At first glance Shai Reshef could be any other millionaire businessman. Sitting on the plush, white leather seats in the afternoon tea room at London’s Langham Hotel, he orders a green tea with lemon while a pianist plays Für Elise.
But Mr Reshef is no ordinary entrepreneur. Six years ago he invested $3 million (£2.1 million) of his own money to launch the University of the People (UoPeople) – a free online university aimed at disadvantaged students from around the world.
When he was interviewed by Times Higher Education in 2013, the university had 1,600 students. Mr Reshef tells me that there are now 3,000, but this will reach 4,000 later this year, at which point the institution will become financially sustainable. In 2014, the university also gained accreditation from the Distance Education and Training Council in the US.
Has this “stamp of approval”, as he called it, helped the university to become recognised as a quality provider of education among students and employers?
“People are quite certain about our quality,” he said. “Sixty per cent of our students say they got either an increased salary or promotion while studying with us.”
He added that the university is “blessed” to have the backing of New York University (NYU) president John Sexton and University of California, Berkeley chancellor Nicholas Dirks, both of whom serve on UoPeople’s Council of Presidents. NYU also has an agreement to identify UoPeople students eligible for admission to its Abu Dhabi campus, while Microsoft has promised to provide scholarships to 1,000 young people in Africa, who will also benefit from mentoring and training by the company.
“In many developing countries our quality of education is superior to what they find locally. But even when you look at the standard in the developed world, we’ve no reason to be shy on our quality,” he said.
For Mr Reshef, becoming financially sustainable is key – not only for the future of his organisation but also to show governments in developing countries and other universities that the model is successful and something that they could endorse and introduce as well.
“A lot of developing countries’ governments are trying to build their Oxford or Harvard and the few millions they have they spend on building these institutions. A few years go by and it’s not [become] Oxford because you don’t build Oxford in a few years or with a few million,” he said.
“What we say is look at what we’ve done. With the same amount of money you could educate every single person in your country.”
Three years ago, the Nigerian government signed an agreement with the university to provide scholarships for 500 students. When I bring this up Mr Reshef goes silent. “It never happened. What can I say,” he said. “I’m still willing to do it, even tomorrow. But they haven’t sent the students.”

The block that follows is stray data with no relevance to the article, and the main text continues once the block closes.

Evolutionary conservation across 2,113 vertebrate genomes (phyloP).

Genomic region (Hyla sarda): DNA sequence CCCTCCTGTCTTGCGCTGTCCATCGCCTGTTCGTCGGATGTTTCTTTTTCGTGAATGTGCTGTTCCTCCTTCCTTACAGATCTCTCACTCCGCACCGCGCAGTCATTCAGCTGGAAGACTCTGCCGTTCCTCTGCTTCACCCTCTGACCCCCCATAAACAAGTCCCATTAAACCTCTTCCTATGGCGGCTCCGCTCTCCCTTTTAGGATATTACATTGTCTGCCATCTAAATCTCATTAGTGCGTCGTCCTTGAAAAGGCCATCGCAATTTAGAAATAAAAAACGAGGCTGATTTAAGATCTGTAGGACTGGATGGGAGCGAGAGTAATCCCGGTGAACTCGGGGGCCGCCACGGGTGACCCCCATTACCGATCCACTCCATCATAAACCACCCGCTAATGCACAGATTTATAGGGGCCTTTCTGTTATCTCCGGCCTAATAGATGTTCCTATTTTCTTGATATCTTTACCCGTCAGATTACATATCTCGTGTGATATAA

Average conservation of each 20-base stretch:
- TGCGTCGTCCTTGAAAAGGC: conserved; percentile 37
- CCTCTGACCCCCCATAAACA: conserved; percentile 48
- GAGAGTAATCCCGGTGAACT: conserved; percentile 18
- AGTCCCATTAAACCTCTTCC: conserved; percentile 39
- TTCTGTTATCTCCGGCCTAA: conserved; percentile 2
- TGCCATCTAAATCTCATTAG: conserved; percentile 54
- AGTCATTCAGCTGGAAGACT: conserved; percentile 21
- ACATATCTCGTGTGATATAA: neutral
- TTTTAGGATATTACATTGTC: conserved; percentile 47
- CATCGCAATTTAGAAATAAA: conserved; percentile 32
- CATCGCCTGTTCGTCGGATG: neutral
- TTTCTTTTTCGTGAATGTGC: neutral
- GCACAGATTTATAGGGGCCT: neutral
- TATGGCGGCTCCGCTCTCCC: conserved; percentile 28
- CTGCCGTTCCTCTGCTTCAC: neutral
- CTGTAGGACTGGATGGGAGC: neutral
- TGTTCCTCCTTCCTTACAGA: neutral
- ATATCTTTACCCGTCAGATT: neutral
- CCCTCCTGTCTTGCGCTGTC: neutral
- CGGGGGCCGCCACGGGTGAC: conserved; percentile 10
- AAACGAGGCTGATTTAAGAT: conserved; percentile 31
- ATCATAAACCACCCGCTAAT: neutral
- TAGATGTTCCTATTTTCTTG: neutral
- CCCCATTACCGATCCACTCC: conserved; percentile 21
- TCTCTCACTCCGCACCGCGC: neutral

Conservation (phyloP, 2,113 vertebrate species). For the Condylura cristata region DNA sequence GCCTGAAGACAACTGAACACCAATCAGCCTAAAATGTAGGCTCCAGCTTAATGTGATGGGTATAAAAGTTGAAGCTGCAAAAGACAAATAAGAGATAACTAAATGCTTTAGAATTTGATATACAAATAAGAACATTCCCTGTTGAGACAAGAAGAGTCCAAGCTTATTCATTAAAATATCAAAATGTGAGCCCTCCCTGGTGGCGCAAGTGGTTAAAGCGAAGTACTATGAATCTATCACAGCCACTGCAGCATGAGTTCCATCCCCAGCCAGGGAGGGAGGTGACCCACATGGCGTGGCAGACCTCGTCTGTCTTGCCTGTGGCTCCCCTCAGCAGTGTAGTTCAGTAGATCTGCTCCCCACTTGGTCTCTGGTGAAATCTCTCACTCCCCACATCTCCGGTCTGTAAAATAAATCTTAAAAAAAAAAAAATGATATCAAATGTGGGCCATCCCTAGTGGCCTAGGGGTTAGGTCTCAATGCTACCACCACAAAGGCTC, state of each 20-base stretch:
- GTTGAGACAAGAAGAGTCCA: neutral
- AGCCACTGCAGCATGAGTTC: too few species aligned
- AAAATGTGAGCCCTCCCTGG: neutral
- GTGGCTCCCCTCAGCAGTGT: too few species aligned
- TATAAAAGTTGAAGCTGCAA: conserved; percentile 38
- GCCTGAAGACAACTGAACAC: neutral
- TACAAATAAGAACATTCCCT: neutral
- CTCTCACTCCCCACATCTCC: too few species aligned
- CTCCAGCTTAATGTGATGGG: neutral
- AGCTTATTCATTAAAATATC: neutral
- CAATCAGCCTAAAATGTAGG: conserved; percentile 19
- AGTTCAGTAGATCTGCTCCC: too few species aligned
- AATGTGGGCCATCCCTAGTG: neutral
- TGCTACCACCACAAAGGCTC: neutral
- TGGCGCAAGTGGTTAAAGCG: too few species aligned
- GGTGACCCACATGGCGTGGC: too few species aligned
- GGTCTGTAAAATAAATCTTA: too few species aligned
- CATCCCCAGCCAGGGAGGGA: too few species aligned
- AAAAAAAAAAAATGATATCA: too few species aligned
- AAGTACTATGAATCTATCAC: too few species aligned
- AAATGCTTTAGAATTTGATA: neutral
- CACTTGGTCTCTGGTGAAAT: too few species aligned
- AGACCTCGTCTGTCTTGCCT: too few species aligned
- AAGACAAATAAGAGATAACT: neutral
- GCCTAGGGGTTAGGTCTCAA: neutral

Mr Reshef has previously claimed that he is not concerned about the potential competition from Moocs (massive open online courses), arguing that his students get personalised attention because of small class sizes.
So how does he think the higher education landscape will look in 10 years’ time?
“I think that in 10 years’ time the majority of qualified people will have an opportunity for higher education,” he said.
“There will be cheap and expensive universities. But there will also be different offerings. Some will be like they are now – face-to-face. Some will be like us, fully online. Some will be hybrid.
“I can envisage a situation where there will be a real virtual classroom where a professor and 20 students all see each other virtually, maybe in 3D.
“It’s not that those [universities] that exist right now won’t exist but they will be a much smaller [proportion of higher education].”
This evolution of higher education, he said, will mean that other universities will emulate his model – in which tuition is free but students pay $100 for each exam they sit – but he suggested that this may happen only “when they see they have no other choice”.
“Why would anyone pay 10 times more for an institution that does not necessarily deliver a higher quality degree? That institution either will have to change its price structure or its offering but it can’t continue doing the same thing, because the students won’t go there,” he said.
“It will take time and they will do it only when they see they have no other choice – when either they change or they have to close down.”
He said that he recently contacted the 4,000 volunteering professors at UoPeople, to ask if anyone was available to teach a course. In one week, 800 professors expressed their interest.
“They all come to us because they want us to succeed,” he said. “They want education to be open. They want it to be less expensive. They look at the price that their own institutions charge, and they want it to be different.”